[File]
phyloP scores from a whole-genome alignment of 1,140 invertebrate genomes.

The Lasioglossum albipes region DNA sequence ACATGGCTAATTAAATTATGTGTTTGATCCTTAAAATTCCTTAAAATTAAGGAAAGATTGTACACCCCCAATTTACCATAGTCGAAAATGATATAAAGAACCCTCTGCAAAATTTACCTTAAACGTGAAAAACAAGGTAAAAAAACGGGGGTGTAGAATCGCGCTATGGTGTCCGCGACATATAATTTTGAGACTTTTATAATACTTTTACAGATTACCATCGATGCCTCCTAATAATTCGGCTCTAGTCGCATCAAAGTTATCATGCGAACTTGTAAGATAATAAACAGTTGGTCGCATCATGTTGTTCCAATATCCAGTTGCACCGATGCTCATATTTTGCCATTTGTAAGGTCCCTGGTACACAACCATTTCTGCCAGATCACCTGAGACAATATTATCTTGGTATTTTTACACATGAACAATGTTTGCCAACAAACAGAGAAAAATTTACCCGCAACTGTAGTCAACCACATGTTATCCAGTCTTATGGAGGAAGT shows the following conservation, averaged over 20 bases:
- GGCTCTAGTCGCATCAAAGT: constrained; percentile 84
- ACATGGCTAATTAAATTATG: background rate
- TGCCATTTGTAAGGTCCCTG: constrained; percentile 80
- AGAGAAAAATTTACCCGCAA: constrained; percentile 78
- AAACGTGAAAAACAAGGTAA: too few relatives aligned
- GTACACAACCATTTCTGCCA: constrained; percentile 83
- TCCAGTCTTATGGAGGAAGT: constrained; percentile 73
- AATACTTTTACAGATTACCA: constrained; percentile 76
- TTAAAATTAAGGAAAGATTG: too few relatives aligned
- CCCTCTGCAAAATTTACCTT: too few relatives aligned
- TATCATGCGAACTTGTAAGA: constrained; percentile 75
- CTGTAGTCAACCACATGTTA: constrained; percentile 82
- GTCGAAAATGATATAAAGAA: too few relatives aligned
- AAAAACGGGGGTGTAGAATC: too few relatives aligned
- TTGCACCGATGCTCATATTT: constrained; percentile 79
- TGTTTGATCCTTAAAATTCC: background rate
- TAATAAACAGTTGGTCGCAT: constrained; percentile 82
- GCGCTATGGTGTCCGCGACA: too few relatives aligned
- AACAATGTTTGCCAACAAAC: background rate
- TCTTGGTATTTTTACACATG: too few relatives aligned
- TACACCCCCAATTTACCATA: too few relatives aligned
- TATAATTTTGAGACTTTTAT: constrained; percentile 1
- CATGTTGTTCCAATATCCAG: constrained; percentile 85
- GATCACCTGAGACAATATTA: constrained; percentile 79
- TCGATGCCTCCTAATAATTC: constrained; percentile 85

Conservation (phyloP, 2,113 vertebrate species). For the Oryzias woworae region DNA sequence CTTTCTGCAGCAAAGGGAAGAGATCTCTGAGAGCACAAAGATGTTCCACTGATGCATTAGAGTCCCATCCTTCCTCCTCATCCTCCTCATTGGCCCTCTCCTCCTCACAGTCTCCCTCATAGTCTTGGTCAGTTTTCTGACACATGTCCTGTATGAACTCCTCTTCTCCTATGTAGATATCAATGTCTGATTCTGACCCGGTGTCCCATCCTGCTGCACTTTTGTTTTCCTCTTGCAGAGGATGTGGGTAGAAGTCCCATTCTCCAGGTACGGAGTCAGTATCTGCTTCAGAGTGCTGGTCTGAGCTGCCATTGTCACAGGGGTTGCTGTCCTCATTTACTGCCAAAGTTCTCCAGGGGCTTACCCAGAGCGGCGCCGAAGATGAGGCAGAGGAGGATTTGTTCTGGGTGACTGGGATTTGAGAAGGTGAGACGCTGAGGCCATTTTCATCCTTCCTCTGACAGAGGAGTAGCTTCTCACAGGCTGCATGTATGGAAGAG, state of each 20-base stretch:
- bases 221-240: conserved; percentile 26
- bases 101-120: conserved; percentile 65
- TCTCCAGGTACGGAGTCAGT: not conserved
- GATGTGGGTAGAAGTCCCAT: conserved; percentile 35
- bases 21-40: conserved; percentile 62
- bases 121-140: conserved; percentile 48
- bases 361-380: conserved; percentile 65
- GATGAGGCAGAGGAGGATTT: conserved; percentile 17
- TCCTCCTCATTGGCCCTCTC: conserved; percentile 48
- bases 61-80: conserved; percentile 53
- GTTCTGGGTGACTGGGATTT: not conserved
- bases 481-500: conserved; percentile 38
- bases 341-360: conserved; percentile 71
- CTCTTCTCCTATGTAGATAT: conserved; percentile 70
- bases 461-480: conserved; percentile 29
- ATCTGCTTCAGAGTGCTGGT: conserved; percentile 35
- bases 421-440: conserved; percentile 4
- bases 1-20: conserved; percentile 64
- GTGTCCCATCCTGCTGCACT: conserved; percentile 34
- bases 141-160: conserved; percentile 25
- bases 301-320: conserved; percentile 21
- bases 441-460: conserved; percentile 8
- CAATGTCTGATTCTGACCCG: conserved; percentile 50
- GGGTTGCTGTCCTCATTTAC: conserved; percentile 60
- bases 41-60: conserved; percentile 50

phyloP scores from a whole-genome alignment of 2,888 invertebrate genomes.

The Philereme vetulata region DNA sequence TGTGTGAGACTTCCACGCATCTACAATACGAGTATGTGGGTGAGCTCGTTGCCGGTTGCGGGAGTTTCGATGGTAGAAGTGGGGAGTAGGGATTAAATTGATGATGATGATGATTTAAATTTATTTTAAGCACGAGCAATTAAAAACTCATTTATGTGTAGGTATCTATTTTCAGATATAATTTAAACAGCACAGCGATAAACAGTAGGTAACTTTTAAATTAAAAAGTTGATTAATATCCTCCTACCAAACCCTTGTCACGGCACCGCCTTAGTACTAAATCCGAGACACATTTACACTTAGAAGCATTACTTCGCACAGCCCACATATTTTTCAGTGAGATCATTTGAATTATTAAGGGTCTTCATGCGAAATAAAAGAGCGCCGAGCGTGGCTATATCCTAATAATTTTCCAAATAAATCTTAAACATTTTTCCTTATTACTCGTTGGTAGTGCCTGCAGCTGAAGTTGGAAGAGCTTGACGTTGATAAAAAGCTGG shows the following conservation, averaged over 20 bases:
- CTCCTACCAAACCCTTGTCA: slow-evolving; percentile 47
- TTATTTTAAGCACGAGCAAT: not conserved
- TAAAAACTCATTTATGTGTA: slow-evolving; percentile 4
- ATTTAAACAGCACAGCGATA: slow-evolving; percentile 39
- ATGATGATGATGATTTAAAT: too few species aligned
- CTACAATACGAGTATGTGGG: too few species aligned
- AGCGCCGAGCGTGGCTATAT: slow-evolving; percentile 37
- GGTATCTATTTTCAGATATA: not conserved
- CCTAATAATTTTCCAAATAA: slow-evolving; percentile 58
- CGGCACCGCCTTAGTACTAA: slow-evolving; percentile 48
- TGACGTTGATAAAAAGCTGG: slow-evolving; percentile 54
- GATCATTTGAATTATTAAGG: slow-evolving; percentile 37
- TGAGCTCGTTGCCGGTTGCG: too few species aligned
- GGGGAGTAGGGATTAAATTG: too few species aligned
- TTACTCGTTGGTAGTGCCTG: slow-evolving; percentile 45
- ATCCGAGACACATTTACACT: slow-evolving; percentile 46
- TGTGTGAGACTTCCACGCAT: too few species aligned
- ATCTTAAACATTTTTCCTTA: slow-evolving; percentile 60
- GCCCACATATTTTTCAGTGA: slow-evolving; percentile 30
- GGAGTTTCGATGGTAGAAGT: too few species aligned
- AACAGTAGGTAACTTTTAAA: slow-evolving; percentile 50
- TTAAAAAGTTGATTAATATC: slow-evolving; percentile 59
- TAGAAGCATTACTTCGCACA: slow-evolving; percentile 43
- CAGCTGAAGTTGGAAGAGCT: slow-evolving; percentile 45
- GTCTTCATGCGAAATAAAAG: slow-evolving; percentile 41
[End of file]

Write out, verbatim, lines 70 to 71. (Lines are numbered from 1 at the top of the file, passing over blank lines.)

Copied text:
- TTACTCGTTGGTAGTGCCTG: slow-evolving; percentile 45
- ATCCGAGACACATTTACACT: slow-evolving; percentile 46